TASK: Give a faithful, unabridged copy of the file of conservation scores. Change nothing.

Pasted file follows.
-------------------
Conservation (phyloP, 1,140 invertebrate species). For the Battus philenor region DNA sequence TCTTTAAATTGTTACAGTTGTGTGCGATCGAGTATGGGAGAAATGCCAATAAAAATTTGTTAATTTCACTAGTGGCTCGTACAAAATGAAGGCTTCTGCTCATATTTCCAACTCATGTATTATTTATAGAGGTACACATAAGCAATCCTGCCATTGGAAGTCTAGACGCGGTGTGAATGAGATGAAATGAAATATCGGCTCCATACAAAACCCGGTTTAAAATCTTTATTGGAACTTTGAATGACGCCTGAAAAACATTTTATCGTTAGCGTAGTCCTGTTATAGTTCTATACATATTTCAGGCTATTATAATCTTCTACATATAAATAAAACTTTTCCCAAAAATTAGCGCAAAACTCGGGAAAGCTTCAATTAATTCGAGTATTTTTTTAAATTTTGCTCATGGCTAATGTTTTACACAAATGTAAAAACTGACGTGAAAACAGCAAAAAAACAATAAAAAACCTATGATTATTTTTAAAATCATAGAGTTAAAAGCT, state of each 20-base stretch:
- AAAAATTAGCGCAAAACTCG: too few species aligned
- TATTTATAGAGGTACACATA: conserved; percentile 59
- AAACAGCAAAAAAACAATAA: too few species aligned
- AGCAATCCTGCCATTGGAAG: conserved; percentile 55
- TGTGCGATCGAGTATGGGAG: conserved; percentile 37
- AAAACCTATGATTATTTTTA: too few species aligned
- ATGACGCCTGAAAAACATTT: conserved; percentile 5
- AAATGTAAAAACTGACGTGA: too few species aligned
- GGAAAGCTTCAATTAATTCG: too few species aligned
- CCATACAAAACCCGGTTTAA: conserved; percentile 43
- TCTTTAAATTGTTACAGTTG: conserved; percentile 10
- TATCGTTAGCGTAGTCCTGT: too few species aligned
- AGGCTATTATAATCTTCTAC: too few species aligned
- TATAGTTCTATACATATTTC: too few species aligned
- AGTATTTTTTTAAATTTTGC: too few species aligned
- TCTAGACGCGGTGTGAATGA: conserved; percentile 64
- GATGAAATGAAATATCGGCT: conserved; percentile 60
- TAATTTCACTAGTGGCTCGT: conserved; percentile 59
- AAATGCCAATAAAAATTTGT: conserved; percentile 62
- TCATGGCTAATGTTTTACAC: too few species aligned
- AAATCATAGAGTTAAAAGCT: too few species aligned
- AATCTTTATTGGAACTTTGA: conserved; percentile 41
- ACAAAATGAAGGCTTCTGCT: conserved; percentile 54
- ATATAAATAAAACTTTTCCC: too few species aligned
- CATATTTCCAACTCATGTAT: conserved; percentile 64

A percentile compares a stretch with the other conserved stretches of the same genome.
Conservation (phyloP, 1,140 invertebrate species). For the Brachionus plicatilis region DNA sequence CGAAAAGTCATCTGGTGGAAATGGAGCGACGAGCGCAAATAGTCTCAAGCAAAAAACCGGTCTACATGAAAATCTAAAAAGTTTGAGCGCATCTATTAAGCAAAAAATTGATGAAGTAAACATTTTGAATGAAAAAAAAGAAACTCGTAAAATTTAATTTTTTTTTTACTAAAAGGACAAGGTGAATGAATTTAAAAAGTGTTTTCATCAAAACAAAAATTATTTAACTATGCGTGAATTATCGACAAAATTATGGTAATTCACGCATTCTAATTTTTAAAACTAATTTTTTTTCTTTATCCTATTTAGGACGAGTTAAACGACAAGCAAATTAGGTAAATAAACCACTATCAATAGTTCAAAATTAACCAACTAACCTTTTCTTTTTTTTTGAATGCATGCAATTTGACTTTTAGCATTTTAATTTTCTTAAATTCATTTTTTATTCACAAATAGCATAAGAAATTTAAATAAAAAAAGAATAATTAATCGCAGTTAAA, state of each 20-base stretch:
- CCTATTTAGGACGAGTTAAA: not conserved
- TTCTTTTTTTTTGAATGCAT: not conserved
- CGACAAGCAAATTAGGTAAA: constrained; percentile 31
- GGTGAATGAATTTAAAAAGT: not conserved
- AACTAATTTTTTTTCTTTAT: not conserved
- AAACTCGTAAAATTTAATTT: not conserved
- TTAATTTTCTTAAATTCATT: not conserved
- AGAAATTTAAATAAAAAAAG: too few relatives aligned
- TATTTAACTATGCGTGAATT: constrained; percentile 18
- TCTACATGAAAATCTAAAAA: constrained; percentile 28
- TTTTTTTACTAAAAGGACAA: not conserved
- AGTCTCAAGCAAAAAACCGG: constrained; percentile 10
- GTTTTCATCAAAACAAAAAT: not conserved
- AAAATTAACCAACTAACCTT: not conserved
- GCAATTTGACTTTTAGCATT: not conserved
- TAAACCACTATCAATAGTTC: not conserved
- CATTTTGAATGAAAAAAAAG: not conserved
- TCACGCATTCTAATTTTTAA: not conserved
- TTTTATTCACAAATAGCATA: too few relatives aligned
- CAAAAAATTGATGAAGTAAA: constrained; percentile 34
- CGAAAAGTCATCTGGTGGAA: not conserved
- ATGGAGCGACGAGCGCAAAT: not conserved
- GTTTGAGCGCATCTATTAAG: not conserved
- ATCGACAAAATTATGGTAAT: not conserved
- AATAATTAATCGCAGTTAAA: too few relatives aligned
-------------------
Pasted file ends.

Conservation (phyloP, 1,140 invertebrate species). For the Battus philenor region DNA sequence TCTTTAAATTGTTACAGTTGTGTGCGATCGAGTATGGGAGAAATGCCAATAAAAATTTGTTAATTTCACTAGTGGCTCGTACAAAATGAAGGCTTCTGCTCATATTTCCAACTCATGTATTATTTATAGAGGTACACATAAGCAATCCTGCCATTGGAAGTCTAGACGCGGTGTGAATGAGATGAAATGAAATATCGGCTCCATACAAAACCCGGTTTAAAATCTTTATTGGAACTTTGAATGACGCCTGAAAAACATTTTATCGTTAGCGTAGTCCTGTTATAGTTCTATACATATTTCAGGCTATTATAATCTTCTACATATAAATAAAACTTTTCCCAAAAATTAGCGCAAAACTCGGGAAAGCTTCAATTAATTCGAGTATTTTTTTAAATTTTGCTCATGGCTAATGTTTTACACAAATGTAAAAACTGACGTGAAAACAGCAAAAAAACAATAAAAAACCTATGATTATTTTTAAAATCATAGAGTTAAAAGCT, state of each 20-base stretch:
- AAAAATTAGCGCAAAACTCG: too few species aligned
- TATTTATAGAGGTACACATA: conserved; percentile 59
- AAACAGCAAAAAAACAATAA: too few species aligned
- AGCAATCCTGCCATTGGAAG: conserved; percentile 55
- TGTGCGATCGAGTATGGGAG: conserved; percentile 37
- AAAACCTATGATTATTTTTA: too few species aligned
- ATGACGCCTGAAAAACATTT: conserved; percentile 5
- AAATGTAAAAACTGACGTGA: too few species aligned
- GGAAAGCTTCAATTAATTCG: too few species aligned
- CCATACAAAACCCGGTTTAA: conserved; percentile 43
- TCTTTAAATTGTTACAGTTG: conserved; percentile 10
- TATCGTTAGCGTAGTCCTGT: too few species aligned
- AGGCTATTATAATCTTCTAC: too few species aligned
- TATAGTTCTATACATATTTC: too few species aligned
- AGTATTTTTTTAAATTTTGC: too few species aligned
- TCTAGACGCGGTGTGAATGA: conserved; percentile 64
- GATGAAATGAAATATCGGCT: conserved; percentile 60
- TAATTTCACTAGTGGCTCGT: conserved; percentile 59
- AAATGCCAATAAAAATTTGT: conserved; percentile 62
- TCATGGCTAATGTTTTACAC: too few species aligned
- AAATCATAGAGTTAAAAGCT: too few species aligned
- AATCTTTATTGGAACTTTGA: conserved; percentile 41
- ACAAAATGAAGGCTTCTGCT: conserved; percentile 54
- ATATAAATAAAACTTTTCCC: too few species aligned
- CATATTTCCAACTCATGTAT: conserved; percentile 64

A percentile compares a stretch with the other conserved stretches of the same genome.
Conservation (phyloP, 1,140 invertebrate species). For the Brachionus plicatilis region DNA sequence CGAAAAGTCATCTGGTGGAAATGGAGCGACGAGCGCAAATAGTCTCAAGCAAAAAACCGGTCTACATGAAAATCTAAAAAGTTTGAGCGCATCTATTAAGCAAAAAATTGATGAAGTAAACATTTTGAATGAAAAAAAAGAAACTCGTAAAATTTAATTTTTTTTTTACTAAAAGGACAAGGTGAATGAATTTAAAAAGTGTTTTCATCAAAACAAAAATTATTTAACTATGCGTGAATTATCGACAAAATTATGGTAATTCACGCATTCTAATTTTTAAAACTAATTTTTTTTCTTTATCCTATTTAGGACGAGTTAAACGACAAGCAAATTAGGTAAATAAACCACTATCAATAGTTCAAAATTAACCAACTAACCTTTTCTTTTTTTTTGAATGCATGCAATTTGACTTTTAGCATTTTAATTTTCTTAAATTCATTTTTTATTCACAAATAGCATAAGAAATTTAAATAAAAAAAGAATAATTAATCGCAGTTAAA, state of each 20-base stretch:
- CCTATTTAGGACGAGTTAAA: not conserved
- TTCTTTTTTTTTGAATGCAT: not conserved
- CGACAAGCAAATTAGGTAAA: constrained; percentile 31
- GGTGAATGAATTTAAAAAGT: not conserved
- AACTAATTTTTTTTCTTTAT: not conserved
- AAACTCGTAAAATTTAATTT: not conserved
- TTAATTTTCTTAAATTCATT: not conserved
- AGAAATTTAAATAAAAAAAG: too few relatives aligned
- TATTTAACTATGCGTGAATT: constrained; percentile 18
- TCTACATGAAAATCTAAAAA: constrained; percentile 28
- TTTTTTTACTAAAAGGACAA: not conserved
- AGTCTCAAGCAAAAAACCGG: constrained; percentile 10
- GTTTTCATCAAAACAAAAAT: not conserved
- AAAATTAACCAACTAACCTT: not conserved
- GCAATTTGACTTTTAGCATT: not conserved
- TAAACCACTATCAATAGTTC: not conserved
- CATTTTGAATGAAAAAAAAG: not conserved
- TCACGCATTCTAATTTTTAA: not conserved
- TTTTATTCACAAATAGCATA: too few relatives aligned
- CAAAAAATTGATGAAGTAAA: constrained; percentile 34
- CGAAAAGTCATCTGGTGGAA: not conserved
- ATGGAGCGACGAGCGCAAAT: not conserved
- GTTTGAGCGCATCTATTAAG: not conserved
- ATCGACAAAATTATGGTAAT: not conserved
- AATAATTAATCGCAGTTAAA: too few relatives aligned